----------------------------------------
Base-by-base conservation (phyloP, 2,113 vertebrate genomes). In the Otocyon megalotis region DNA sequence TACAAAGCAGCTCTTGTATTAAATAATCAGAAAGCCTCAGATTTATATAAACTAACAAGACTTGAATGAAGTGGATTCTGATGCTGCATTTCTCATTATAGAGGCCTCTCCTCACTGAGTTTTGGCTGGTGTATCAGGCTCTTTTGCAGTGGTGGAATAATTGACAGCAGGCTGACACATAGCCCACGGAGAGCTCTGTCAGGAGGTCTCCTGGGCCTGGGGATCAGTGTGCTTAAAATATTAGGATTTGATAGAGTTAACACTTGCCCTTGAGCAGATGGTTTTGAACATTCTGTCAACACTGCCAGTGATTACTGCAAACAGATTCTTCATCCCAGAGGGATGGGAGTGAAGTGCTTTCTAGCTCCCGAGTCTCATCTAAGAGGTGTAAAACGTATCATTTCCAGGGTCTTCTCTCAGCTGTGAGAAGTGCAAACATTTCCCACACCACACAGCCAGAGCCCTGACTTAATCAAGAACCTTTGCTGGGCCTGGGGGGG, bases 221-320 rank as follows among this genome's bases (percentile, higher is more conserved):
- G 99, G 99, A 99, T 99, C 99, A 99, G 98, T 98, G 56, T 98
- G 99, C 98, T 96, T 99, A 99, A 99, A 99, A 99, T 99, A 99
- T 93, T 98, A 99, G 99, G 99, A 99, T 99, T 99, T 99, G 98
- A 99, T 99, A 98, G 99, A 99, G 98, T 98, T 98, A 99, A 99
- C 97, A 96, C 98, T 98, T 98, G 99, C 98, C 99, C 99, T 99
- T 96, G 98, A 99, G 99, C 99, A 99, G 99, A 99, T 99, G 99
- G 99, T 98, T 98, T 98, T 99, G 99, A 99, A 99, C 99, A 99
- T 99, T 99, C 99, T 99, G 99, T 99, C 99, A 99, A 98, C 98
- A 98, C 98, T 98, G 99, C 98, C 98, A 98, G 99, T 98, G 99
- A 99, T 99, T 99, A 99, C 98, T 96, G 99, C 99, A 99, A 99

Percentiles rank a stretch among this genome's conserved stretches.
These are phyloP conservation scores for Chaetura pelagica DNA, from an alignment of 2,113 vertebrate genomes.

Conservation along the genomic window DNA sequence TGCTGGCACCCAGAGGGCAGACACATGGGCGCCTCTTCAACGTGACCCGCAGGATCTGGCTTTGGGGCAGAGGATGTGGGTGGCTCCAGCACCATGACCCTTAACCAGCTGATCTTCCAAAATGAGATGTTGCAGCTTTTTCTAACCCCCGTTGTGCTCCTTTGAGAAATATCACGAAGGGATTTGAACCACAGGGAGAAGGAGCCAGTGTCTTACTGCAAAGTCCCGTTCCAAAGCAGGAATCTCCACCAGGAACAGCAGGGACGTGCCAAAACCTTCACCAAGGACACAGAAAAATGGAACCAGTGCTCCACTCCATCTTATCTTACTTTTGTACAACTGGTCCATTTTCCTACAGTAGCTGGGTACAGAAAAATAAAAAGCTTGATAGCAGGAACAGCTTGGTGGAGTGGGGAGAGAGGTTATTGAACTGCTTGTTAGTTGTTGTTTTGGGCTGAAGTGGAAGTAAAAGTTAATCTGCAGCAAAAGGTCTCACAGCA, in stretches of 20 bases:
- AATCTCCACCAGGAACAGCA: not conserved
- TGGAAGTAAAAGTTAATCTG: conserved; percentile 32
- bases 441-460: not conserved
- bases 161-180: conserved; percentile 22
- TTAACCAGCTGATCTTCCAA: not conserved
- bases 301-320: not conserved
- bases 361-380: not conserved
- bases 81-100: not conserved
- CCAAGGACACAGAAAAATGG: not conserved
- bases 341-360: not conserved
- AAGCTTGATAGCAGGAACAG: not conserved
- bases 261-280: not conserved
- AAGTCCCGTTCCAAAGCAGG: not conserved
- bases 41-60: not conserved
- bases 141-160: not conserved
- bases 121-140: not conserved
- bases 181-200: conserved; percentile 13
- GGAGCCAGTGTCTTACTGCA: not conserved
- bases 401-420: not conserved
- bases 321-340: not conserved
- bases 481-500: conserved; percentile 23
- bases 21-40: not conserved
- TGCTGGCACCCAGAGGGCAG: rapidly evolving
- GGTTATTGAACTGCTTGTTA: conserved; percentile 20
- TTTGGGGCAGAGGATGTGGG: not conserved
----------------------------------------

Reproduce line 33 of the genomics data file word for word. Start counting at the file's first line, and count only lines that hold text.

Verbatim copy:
- bases 401-420: not conserved